South Africa restricted England to 311 for eight in the World Cup opener at the Oval on Thursday as the tournament hosts and favourites made a stuttering start in their quest to win the trophy for the first time.
Ben Stokes top-scored with 89, while England captain Eoin Morgan (57), Jason Roy (54) and Joe Root (51) all made fifties.
But England, who last year set a world record for the highest one-day international total of 481-6 and have often blown teams away with the bat, were repeatedly pegged back by a Proteas side who deployed the slower ball to good effect.
The ball did not always come onto the bat and Root, speaking at the innings break, admitted: “We would’ve liked more, especially when you’re setting a total but that was not your typical one-day pitch in England. It did grip a bit and there is plenty in the pitch for the bowlers.
“You never felt in, you always felt the bowlers were in the game. Hopefully we can back up that score with the ball.”
England, after Britain’s Prince Harry officially opened the tournament, lost a wicket second ball before Roy and Root shared a stand of 106 that was equalled by Morgan and Stokes.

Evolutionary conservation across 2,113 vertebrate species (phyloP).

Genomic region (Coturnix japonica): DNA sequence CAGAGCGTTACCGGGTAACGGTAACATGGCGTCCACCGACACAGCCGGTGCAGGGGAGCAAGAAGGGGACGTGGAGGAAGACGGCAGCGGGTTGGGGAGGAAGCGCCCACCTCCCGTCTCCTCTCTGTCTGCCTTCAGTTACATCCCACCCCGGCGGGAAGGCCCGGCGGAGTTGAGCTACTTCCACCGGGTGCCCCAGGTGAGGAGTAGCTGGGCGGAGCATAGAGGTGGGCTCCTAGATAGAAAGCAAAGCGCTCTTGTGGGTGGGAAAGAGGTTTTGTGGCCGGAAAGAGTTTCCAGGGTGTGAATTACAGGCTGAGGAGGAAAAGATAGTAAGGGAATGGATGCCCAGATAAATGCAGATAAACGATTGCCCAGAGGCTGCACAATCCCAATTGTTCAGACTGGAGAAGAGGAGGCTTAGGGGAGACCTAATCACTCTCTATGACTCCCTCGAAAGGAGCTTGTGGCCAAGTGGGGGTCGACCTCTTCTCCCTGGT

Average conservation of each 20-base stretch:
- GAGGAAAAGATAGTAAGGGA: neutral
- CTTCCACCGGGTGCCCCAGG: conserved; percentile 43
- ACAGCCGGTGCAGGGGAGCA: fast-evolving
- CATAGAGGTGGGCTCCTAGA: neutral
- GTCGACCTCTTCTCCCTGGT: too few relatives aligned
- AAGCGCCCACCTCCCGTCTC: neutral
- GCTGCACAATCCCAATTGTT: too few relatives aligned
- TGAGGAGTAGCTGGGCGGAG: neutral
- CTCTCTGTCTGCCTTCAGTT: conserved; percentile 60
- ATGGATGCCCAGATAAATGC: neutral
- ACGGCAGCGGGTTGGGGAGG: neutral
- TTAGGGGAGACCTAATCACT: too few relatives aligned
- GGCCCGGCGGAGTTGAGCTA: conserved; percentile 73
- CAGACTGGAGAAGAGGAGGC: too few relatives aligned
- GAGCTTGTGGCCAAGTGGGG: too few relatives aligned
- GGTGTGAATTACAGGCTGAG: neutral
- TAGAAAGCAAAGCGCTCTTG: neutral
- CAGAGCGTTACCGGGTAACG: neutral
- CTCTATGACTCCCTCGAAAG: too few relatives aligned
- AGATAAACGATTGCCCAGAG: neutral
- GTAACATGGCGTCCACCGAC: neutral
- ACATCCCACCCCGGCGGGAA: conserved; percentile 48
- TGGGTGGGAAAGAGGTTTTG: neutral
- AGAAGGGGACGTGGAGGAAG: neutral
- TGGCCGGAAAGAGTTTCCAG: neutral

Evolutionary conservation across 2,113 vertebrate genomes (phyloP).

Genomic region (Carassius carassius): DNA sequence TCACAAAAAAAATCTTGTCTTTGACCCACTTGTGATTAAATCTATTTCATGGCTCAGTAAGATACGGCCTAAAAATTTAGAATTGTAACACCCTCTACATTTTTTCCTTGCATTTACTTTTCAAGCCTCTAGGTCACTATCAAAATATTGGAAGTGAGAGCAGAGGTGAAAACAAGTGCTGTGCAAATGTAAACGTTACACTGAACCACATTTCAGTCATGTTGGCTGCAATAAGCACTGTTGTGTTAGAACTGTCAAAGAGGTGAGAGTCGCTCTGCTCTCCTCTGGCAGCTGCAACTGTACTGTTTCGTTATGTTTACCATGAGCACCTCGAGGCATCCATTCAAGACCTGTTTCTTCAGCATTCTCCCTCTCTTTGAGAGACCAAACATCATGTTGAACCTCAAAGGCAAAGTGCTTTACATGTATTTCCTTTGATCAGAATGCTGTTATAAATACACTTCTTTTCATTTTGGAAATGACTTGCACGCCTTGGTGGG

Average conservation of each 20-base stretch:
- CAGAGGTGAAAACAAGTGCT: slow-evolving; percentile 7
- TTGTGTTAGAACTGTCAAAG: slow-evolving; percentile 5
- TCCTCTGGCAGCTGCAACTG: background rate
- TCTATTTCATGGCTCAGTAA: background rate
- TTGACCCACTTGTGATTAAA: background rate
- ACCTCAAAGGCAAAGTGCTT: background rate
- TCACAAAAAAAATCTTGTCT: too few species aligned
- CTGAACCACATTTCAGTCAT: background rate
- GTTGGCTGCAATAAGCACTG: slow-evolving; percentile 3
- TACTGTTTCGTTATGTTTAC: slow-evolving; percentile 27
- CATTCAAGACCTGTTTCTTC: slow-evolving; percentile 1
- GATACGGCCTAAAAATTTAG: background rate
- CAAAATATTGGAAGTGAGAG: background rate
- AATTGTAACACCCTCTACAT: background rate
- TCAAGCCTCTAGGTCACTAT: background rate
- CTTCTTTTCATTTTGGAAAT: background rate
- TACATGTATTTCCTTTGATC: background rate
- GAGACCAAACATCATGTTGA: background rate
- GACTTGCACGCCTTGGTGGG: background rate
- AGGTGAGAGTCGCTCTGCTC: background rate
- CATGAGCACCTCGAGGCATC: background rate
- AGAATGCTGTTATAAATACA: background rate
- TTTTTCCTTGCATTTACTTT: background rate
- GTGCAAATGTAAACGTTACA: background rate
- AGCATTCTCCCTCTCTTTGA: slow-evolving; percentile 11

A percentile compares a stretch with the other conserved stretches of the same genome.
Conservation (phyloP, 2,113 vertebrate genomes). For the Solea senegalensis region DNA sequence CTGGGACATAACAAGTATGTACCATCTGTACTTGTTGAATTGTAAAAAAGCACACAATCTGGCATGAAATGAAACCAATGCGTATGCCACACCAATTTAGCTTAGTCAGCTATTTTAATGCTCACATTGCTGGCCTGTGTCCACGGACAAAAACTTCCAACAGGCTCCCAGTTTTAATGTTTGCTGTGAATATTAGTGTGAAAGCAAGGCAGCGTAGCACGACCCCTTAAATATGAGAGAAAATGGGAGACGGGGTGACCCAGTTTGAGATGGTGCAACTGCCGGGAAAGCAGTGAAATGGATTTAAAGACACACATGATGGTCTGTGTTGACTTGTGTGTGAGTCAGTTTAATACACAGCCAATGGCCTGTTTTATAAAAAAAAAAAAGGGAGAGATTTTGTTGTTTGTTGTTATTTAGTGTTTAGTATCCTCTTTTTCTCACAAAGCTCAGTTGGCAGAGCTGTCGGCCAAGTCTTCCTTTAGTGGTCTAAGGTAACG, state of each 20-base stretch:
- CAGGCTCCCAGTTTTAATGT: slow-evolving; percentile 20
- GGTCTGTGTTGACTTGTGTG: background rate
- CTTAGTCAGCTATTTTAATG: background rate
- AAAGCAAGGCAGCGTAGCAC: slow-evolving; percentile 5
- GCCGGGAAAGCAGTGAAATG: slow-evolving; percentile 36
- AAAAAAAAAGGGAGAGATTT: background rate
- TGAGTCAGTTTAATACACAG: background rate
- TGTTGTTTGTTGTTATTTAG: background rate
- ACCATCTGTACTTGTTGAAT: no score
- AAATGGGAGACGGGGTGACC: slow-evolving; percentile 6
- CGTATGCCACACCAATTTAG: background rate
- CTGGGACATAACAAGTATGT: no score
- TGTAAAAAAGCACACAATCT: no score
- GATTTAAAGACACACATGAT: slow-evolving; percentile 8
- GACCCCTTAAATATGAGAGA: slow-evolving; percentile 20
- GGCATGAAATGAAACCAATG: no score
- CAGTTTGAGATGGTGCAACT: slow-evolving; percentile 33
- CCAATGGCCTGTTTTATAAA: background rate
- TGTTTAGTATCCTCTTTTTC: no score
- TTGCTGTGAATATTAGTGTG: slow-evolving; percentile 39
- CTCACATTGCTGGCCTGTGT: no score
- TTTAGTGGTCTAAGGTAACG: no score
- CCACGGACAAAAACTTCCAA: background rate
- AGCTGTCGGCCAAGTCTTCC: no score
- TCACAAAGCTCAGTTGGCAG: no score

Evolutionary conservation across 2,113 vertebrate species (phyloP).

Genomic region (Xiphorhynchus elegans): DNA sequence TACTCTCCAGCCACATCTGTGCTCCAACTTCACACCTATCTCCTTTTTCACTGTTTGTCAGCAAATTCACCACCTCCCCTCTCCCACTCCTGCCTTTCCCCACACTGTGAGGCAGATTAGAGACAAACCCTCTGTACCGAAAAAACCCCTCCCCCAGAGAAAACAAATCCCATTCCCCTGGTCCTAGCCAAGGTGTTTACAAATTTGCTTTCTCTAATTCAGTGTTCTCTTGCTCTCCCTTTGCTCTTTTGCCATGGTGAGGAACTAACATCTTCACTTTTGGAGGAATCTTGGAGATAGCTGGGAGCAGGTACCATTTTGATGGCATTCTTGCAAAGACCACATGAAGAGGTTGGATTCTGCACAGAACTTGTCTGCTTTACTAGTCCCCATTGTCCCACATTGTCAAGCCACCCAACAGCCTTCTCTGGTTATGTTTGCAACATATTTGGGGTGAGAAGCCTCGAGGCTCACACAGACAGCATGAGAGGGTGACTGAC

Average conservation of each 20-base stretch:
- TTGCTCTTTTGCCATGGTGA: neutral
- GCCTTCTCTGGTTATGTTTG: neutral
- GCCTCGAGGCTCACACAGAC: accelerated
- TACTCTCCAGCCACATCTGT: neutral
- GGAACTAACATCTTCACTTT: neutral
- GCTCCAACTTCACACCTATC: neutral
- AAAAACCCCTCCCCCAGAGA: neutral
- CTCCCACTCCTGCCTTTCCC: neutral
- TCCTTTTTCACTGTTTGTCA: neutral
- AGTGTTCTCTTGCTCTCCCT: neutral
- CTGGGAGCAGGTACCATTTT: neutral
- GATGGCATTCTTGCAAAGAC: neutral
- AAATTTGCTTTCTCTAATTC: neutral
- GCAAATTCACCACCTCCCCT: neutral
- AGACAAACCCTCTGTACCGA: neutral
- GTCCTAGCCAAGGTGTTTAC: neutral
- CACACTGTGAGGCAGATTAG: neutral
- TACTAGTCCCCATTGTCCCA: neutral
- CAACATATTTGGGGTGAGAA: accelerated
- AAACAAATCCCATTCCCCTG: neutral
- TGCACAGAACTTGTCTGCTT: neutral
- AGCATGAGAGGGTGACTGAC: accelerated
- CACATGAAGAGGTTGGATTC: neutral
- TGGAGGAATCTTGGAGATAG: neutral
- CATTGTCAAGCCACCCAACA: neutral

South Africa captain Faf du Plessis, despite being without injured spearhead Dale Steyn, saw his decision to field rewarded in dramatic style when Imran Tahir struck with just the second ball of the match to dismiss Jonny Bairstow for a golden duck.
Normally it is a paceman who has the first spell.
But Du Plessis gave the ball to 40-year-old leg-spinner Tahir, the oldest player in the tournament, instead and a well-flighted delivery had Bairstow edging to wicket-keeper Quinton de Kock, with the Pakistan-born Tahir running off in a semi-circle — his familiar celebration.
Roy and Root were both in fine touch and England would have wanted at least one of them to go on to a big score.
But from 107-1, England lost two wickets for four runs in four balls.
Roy flat-batted an intended pull off Andile Phehlukwayo to Du Plessis at mid-off before Root steered Rabada to backward point, where JP Duminy held a sharp catch.
Morgan, whose aggressive approach has been symbolic of England’s rise to the top of the one-day international rankings after their woeful first-round exit at the 2015 World Cup, struck the first two sixes of the match off successive balls from fast bowler Lungi Ngidi.
The left-hander’s drive over long-off was followed by a pull above long leg.
But having completed a run-a-ball fifty, Morgan’s drive off Tahir (two for 61) was well caught low down by a diving Aiden Markram, running in from long-on.
Dangerman Jos Buttler fell for just 18 while left-hander Stokes, trying to break the shackles, saw his 79-ball knock end in the penultimate over when a reverse hit off Ngidi (three for 66) found Hashim Amla at third man.